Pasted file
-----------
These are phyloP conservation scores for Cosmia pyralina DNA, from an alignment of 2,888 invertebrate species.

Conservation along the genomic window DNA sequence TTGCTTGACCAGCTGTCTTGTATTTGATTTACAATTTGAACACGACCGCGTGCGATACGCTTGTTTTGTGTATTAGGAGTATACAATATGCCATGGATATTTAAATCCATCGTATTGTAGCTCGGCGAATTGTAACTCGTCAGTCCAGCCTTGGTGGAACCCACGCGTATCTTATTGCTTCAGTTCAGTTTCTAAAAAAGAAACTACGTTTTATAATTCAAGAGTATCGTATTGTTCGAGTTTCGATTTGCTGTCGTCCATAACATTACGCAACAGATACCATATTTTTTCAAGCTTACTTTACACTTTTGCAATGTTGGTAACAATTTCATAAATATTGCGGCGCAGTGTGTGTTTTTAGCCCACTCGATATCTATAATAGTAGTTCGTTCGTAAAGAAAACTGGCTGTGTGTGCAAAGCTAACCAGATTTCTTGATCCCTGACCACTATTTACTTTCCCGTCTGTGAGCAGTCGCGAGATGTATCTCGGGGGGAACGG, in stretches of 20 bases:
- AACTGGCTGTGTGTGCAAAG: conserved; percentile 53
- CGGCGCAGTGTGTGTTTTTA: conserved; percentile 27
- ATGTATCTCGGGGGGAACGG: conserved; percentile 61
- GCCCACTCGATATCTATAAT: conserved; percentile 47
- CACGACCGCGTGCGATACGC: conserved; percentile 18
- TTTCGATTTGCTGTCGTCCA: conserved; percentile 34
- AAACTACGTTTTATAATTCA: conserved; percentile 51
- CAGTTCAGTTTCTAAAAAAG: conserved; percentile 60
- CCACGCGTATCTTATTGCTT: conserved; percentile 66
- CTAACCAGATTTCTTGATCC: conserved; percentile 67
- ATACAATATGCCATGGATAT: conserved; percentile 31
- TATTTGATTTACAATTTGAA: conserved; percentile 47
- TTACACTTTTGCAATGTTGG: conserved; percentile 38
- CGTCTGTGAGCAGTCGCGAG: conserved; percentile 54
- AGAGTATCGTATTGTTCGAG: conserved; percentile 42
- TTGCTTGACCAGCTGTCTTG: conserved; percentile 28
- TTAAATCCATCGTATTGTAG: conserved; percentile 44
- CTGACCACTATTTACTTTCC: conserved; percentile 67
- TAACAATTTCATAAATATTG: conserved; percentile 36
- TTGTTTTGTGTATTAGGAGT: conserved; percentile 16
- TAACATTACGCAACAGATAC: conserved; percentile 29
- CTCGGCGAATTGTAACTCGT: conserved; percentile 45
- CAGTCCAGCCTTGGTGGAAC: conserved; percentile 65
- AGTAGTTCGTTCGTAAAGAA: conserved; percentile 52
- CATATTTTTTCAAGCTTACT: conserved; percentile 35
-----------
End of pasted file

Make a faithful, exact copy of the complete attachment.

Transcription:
These are phyloP conservation scores for Cosmia pyralina DNA, from an alignment of 2,888 invertebrate species.

Conservation along the genomic window DNA sequence TTGCTTGACCAGCTGTCTTGTATTTGATTTACAATTTGAACACGACCGCGTGCGATACGCTTGTTTTGTGTATTAGGAGTATACAATATGCCATGGATATTTAAATCCATCGTATTGTAGCTCGGCGAATTGTAACTCGTCAGTCCAGCCTTGGTGGAACCCACGCGTATCTTATTGCTTCAGTTCAGTTTCTAAAAAAGAAACTACGTTTTATAATTCAAGAGTATCGTATTGTTCGAGTTTCGATTTGCTGTCGTCCATAACATTACGCAACAGATACCATATTTTTTCAAGCTTACTTTACACTTTTGCAATGTTGGTAACAATTTCATAAATATTGCGGCGCAGTGTGTGTTTTTAGCCCACTCGATATCTATAATAGTAGTTCGTTCGTAAAGAAAACTGGCTGTGTGTGCAAAGCTAACCAGATTTCTTGATCCCTGACCACTATTTACTTTCCCGTCTGTGAGCAGTCGCGAGATGTATCTCGGGGGGAACGG, in stretches of 20 bases:
- AACTGGCTGTGTGTGCAAAG: conserved; percentile 53
- CGGCGCAGTGTGTGTTTTTA: conserved; percentile 27
- ATGTATCTCGGGGGGAACGG: conserved; percentile 61
- GCCCACTCGATATCTATAAT: conserved; percentile 47
- CACGACCGCGTGCGATACGC: conserved; percentile 18
- TTTCGATTTGCTGTCGTCCA: conserved; percentile 34
- AAACTACGTTTTATAATTCA: conserved; percentile 51
- CAGTTCAGTTTCTAAAAAAG: conserved; percentile 60
- CCACGCGTATCTTATTGCTT: conserved; percentile 66
- CTAACCAGATTTCTTGATCC: conserved; percentile 67
- ATACAATATGCCATGGATAT: conserved; percentile 31
- TATTTGATTTACAATTTGAA: conserved; percentile 47
- TTACACTTTTGCAATGTTGG: conserved; percentile 38
- CGTCTGTGAGCAGTCGCGAG: conserved; percentile 54
- AGAGTATCGTATTGTTCGAG: conserved; percentile 42
- TTGCTTGACCAGCTGTCTTG: conserved; percentile 28
- TTAAATCCATCGTATTGTAG: conserved; percentile 44
- CTGACCACTATTTACTTTCC: conserved; percentile 67
- TAACAATTTCATAAATATTG: conserved; percentile 36
- TTGTTTTGTGTATTAGGAGT: conserved; percentile 16
- TAACATTACGCAACAGATAC: conserved; percentile 29
- CTCGGCGAATTGTAACTCGT: conserved; percentile 45
- CAGTCCAGCCTTGGTGGAAC: conserved; percentile 65
- AGTAGTTCGTTCGTAAAGAA: conserved; percentile 52
- CATATTTTTTCAAGCTTACT: conserved; percentile 35